Sources and Fluxes of Carbon Buried on Subaqueous Delta of Lena River and Inner Shelf of Laptev Sea (Russian Arctic)
Eugene Karabanov1, Janiel Rivera1, Douglas Williams1, Michael Kuzmin2,
Valeryi Buchunskyi2, and Alexander Mamontov2
1 University of South Carolina, Columbia, SC
2 Institute of Geochemistry, Siberian Branch of Russian Academy of Sciences, Irkutsk, Russia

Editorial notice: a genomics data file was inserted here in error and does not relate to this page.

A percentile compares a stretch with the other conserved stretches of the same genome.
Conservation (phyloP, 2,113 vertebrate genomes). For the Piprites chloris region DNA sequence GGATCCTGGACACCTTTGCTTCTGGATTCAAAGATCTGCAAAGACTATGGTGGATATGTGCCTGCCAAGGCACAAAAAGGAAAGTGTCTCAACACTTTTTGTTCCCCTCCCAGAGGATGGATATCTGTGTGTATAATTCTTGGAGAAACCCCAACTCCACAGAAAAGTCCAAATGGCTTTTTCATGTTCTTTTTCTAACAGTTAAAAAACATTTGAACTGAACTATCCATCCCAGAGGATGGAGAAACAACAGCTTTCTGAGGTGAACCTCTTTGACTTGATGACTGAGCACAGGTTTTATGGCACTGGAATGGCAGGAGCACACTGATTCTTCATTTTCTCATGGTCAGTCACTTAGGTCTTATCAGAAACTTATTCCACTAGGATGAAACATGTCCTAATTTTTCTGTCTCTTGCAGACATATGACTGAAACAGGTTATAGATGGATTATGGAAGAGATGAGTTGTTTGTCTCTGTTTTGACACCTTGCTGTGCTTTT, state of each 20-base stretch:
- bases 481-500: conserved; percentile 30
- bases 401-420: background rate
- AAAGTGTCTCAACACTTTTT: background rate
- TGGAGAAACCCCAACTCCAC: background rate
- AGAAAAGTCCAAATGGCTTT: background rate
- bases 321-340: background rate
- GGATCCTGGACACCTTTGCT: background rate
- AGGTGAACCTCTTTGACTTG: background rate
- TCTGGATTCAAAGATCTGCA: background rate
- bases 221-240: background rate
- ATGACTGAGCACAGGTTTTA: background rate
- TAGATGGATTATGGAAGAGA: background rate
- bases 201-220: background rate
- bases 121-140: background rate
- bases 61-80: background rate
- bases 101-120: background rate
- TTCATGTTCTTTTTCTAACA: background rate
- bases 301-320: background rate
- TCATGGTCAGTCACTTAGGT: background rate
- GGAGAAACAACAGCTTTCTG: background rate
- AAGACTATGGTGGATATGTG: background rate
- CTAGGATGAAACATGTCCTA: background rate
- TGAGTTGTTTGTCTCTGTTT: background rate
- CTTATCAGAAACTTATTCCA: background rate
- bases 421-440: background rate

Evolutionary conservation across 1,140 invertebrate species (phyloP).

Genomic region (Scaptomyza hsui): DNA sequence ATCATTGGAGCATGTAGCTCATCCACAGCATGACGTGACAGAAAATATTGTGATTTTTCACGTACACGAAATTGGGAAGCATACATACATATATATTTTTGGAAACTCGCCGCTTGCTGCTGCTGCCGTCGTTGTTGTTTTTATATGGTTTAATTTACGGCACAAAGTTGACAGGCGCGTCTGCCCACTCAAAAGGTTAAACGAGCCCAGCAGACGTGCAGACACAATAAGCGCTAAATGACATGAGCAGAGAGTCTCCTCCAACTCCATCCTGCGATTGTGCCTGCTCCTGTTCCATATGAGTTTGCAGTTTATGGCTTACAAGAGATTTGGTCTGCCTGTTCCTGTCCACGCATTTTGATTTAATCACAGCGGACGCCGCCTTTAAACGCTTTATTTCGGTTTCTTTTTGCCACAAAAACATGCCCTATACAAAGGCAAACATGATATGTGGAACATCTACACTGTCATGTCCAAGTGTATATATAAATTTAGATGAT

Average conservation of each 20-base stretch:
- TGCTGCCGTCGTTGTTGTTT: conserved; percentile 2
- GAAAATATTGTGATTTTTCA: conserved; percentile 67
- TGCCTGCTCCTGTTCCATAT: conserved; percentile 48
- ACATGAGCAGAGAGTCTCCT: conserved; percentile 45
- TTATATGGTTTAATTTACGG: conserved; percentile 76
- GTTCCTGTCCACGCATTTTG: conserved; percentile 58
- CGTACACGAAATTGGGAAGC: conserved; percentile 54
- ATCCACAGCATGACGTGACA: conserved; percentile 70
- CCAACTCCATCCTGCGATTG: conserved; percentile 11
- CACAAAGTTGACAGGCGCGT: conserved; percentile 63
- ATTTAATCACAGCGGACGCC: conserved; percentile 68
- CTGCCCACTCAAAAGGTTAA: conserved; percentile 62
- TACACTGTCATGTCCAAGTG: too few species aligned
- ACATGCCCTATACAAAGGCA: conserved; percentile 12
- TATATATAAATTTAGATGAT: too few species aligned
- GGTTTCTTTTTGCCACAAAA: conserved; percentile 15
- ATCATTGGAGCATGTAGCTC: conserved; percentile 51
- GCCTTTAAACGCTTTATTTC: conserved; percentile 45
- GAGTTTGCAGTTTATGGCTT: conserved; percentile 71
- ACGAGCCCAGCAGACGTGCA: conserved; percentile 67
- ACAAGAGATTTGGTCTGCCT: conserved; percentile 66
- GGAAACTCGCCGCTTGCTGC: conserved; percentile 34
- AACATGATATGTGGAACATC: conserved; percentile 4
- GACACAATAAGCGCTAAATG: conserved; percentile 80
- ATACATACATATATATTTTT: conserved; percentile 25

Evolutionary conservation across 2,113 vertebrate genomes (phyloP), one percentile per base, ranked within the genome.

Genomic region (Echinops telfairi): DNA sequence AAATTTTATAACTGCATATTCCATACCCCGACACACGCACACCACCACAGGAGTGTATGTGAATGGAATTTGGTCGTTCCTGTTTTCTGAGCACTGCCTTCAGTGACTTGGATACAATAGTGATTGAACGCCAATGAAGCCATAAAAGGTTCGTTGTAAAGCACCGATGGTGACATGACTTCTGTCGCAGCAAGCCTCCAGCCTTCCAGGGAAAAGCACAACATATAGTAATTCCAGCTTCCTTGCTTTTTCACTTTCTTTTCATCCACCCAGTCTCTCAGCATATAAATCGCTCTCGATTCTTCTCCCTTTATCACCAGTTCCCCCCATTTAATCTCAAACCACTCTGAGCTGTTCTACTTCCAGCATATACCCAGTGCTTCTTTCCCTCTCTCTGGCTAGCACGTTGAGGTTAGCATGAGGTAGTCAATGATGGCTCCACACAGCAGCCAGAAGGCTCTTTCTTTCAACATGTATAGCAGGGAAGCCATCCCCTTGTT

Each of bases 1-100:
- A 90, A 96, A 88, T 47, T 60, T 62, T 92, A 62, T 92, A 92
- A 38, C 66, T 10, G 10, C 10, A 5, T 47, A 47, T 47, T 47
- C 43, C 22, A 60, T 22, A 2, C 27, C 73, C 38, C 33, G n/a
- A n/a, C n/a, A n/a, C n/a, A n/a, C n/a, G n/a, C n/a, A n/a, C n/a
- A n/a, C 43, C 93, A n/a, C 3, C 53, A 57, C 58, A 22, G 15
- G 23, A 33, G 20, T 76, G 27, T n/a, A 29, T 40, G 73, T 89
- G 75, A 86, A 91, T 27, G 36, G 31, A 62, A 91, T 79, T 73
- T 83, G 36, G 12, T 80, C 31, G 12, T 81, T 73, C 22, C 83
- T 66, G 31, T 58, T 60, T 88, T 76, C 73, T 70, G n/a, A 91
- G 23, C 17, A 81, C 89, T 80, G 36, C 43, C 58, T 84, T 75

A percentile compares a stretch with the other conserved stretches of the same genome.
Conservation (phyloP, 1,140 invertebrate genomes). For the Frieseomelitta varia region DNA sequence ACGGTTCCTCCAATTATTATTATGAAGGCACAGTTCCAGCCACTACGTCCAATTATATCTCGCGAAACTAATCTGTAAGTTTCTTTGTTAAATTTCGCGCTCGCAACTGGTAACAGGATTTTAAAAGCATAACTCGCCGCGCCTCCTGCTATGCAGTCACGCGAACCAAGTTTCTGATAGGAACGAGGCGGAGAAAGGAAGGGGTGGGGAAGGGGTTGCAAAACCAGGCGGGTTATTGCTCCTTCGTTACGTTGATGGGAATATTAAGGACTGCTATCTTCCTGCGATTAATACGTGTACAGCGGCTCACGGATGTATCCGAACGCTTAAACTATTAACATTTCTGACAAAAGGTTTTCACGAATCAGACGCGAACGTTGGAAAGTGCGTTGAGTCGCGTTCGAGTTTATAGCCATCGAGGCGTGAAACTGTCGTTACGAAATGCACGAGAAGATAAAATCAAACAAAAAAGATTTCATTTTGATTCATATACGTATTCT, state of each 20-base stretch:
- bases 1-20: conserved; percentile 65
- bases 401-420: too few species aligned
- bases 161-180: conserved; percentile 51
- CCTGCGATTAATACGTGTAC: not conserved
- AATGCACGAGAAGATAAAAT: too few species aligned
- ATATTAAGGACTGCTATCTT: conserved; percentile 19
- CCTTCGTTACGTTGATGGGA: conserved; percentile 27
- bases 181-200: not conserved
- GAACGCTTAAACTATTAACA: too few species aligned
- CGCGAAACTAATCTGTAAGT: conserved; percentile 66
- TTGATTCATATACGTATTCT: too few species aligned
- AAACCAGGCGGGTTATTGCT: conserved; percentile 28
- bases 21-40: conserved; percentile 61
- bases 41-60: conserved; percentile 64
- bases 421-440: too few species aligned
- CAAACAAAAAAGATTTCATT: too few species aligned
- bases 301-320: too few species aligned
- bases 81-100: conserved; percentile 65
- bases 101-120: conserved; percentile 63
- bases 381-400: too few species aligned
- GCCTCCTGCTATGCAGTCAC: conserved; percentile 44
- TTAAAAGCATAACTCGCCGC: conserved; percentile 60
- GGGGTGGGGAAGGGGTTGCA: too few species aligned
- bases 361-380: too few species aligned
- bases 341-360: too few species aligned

Cores from the Laptev Sea inner shelf (30-70km from delta), were analyzed for TOC, TN and δ13C to understand the variation of river export over time, amount and origin of carbon in sediments of Lena River's prodelta and shallow Laptev Sea. Alternated fluvial and marine units were found along the cores and 17 fluvial events were diagnosed that are extended to the Laptev Sea up to 34.5-47.5km, which were accumulated during the last 2,000yrs, based on 14C dating of marine bivalves. TOC concentration in fluvial units fluctuate significantly (0.7-4%) depending on grain-size and distance from the delta, while TOC concentration in marine units is uniform (1.8-2.2%). δ13C fluctuate from 25.6 to 27.9‰ in fluvial and from 25.7 to 26.9‰ in marine units, revealing its predominantly terrestrial origin. A value of δ13C is in good agreement with isotopic composition of Lena River suspended matter and sediments of Laptev Sea. Data exhibits that TOC stored in sediments close to the delta, became isotopically heavier (20.1-24.9‰), showing plankton origin of organics buried in sediments 30-47km from the delta at 11-17m water depth. Apparently, these organics originated from shallow water plankton blooming during summer. The delta is surrounded by 15-20km wide belt of sediments with a predominantly non terrestrial TOC that contains more planktonic TOC then suspended matter of Lena River and shelf sediments. Collected cores represent the time interval covered the Late Holocene and carbon isotopic composition is uniform throughout time, showing consistent pattern of sources and fluxes of carbon during last 2000yrs.